European and United Kingdom COVID-19 pandemic experience: The same but different

Carroll W.D.,
Strenger V.,
Eber E.,
Porcaro F.,
Cutrera R.,
Fitzgerald D.A.,
Balfour-Lynn I.M.
Document Type
Source Title
Paediatric Respiratory Reviews
W.B. Saunders Ltd


The global healthcare landscape has changed dramatically and rapidly in 2020. This has had an impact upon paediatricians and in particular respiratory paediatricians. The effects in Europe, with its mature healthcare system, have been far faster and greater than most authorities anticipated. Within six weeks of COVID-19 being declared a public health emergency by the World Health Organisation [WHO] in China, Europe had become the new epicentre of disease. A pandemic was finally declared by the WHO on March 11th 2020. Continued international travel combined with the slow response of some political leaders and a variable focus on economic rather than health consequences resulted in varying containment strategies in response to the threat of the initial wave of the pandemic. It is likely that this variation has contributed to widely differing outcomes across Europe. Common to all countries was the stark lack of preparations and initial poor co-ordination of responses between levels of government to this unforeseen but not unheralded global health crisis. In this article we highlight the impact of the first wave of the COVID-19 pandemic in Italy, Austria, Germany, and the United Kingdom. © 2020 Elsevier Ltd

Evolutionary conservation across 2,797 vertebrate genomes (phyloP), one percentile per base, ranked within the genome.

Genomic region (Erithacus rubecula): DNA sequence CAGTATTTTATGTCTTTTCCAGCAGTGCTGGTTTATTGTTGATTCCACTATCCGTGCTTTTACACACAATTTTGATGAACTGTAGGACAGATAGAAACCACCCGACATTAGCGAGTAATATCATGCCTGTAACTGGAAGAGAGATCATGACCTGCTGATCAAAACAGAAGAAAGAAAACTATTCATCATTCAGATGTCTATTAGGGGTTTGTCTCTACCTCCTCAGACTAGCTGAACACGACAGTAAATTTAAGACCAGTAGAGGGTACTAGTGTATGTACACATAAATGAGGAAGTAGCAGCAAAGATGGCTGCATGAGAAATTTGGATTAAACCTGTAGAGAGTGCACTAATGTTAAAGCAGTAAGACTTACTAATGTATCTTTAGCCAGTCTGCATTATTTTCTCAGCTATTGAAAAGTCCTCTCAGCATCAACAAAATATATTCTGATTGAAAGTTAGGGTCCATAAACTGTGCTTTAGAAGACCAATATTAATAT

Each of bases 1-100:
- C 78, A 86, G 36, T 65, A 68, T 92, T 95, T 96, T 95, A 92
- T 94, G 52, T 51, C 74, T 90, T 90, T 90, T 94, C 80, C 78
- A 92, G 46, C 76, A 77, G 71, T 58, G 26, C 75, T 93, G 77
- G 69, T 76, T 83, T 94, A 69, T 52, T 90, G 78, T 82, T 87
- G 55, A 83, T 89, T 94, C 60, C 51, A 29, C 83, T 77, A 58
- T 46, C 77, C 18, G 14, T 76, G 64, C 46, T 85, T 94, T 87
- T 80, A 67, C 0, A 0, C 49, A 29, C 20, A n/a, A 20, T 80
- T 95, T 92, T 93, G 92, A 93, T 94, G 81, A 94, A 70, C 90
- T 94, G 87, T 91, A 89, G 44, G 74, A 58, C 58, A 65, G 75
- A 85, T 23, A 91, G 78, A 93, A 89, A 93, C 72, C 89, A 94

Migration angle
Region/Country (by coverage)
Index Keywords

Austria; China; coordination; coronavirus disease 2019; economic aspect; Europe; Germany; government; health care access; health care planning; health care system; human; infection control; interpersonal communication; isolation; Italy; leadership; pandemic; pediatrician; politics; practice guideline; priority journal; Review; social distance; travel; United Kingdom; World Health Organization; Betacoronavirus; communicable disease control; Coronavirus infection; Europe; government; health care organization; health care policy; hospital; organization and management; personnel management; protective equipment; resource allocation; United Kingdom; virus pneumonia; Austria; Betacoronavirus; Communicable Disease Control; Coronavirus Infections; Europe; Germany; Government; Health Care Rationing; Health Policy; Health Workforce; Hospitals; Humans; Infection Control; Italy; Pandemics; Personal Protective Equipment; Personnel Staffing and Scheduling; Pneumonia, Viral; Resource Allocation; United Kingdom; World Health Organization